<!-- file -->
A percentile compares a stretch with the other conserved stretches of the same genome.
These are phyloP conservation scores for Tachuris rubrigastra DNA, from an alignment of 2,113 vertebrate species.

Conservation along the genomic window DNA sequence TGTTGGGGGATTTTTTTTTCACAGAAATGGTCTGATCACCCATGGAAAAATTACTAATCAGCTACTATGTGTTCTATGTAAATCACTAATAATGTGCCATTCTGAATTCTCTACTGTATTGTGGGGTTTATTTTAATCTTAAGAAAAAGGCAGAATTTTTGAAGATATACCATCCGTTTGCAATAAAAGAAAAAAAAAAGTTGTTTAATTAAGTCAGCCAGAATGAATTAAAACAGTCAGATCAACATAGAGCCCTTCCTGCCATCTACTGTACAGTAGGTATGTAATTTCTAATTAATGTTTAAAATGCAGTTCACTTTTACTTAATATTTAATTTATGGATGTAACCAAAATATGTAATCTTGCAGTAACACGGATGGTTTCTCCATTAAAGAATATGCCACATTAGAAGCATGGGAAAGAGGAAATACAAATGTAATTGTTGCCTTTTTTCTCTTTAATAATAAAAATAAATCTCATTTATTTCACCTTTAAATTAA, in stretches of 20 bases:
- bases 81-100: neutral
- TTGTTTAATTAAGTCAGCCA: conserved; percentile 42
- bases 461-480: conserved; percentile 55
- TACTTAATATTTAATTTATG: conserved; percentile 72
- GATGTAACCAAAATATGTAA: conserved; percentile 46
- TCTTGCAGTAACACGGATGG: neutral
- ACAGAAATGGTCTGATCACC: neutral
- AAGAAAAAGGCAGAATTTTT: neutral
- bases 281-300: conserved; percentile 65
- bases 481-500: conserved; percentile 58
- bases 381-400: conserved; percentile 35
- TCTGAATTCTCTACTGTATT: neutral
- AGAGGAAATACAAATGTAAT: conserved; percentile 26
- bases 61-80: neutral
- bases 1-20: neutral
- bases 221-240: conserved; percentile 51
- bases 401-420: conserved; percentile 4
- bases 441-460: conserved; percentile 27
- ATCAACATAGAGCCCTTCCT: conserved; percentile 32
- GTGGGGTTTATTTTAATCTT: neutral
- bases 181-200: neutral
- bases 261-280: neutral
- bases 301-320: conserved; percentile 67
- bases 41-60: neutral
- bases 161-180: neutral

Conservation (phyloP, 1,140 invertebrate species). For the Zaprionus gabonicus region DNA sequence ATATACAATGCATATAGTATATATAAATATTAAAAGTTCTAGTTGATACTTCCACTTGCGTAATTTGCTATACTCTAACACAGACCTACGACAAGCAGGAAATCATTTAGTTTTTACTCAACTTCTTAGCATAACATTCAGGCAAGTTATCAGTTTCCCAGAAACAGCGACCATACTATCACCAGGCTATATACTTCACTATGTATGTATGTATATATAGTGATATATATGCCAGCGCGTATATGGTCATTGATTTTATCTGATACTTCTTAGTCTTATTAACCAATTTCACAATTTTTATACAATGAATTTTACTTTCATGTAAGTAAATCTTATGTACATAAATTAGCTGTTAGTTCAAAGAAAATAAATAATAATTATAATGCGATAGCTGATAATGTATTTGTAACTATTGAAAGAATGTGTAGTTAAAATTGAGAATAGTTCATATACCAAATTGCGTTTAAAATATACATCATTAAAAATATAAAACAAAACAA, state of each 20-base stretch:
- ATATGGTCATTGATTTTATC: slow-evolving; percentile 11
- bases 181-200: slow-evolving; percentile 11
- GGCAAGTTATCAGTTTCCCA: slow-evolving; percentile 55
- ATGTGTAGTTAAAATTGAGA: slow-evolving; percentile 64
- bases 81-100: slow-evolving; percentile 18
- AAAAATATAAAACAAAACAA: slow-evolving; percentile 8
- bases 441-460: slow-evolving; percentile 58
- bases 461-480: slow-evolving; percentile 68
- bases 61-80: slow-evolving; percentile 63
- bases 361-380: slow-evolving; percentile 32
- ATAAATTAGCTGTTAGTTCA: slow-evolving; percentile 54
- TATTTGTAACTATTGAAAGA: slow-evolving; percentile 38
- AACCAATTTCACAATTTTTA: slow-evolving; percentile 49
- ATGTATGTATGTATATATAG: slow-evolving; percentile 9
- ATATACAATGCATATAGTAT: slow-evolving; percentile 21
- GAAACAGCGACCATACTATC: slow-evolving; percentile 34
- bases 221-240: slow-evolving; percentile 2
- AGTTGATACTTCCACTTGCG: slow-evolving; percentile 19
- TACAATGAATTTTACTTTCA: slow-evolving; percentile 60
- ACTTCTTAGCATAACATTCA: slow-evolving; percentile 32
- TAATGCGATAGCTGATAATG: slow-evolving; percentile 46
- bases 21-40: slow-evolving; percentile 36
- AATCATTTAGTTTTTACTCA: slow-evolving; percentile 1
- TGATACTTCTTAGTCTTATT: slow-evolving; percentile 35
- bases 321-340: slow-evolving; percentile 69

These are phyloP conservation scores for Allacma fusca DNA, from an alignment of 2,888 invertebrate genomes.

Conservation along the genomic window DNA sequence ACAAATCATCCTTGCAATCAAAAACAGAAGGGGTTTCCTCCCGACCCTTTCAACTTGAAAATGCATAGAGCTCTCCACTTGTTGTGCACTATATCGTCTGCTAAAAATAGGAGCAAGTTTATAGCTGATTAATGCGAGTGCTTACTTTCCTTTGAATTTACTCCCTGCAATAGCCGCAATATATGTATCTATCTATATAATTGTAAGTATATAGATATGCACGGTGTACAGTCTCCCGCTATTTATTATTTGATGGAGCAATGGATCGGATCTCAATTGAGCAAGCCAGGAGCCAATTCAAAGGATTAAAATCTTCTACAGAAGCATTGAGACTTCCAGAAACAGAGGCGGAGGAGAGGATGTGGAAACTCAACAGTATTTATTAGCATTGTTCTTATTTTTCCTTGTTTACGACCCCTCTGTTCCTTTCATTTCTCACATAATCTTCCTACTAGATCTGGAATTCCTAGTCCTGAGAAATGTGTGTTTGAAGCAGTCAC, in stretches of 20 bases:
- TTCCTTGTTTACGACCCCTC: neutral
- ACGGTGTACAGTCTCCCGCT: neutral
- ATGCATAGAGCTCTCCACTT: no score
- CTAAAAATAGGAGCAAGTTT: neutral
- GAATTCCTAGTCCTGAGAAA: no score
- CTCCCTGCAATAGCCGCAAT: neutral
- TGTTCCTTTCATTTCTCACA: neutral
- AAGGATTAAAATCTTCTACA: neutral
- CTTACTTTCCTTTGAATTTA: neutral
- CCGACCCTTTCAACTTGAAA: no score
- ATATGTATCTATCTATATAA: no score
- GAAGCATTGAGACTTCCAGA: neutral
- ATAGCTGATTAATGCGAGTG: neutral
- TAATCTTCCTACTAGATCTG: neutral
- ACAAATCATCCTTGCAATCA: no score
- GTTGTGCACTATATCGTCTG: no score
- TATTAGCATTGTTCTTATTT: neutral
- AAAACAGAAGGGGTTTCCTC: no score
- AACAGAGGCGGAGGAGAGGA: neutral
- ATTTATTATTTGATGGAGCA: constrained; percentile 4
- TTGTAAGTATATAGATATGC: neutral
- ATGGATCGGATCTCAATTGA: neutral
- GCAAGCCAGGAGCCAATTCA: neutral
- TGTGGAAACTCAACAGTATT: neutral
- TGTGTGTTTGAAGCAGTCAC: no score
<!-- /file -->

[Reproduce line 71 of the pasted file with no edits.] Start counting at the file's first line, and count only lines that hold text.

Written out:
- ACAAATCATCCTTGCAATCA: no score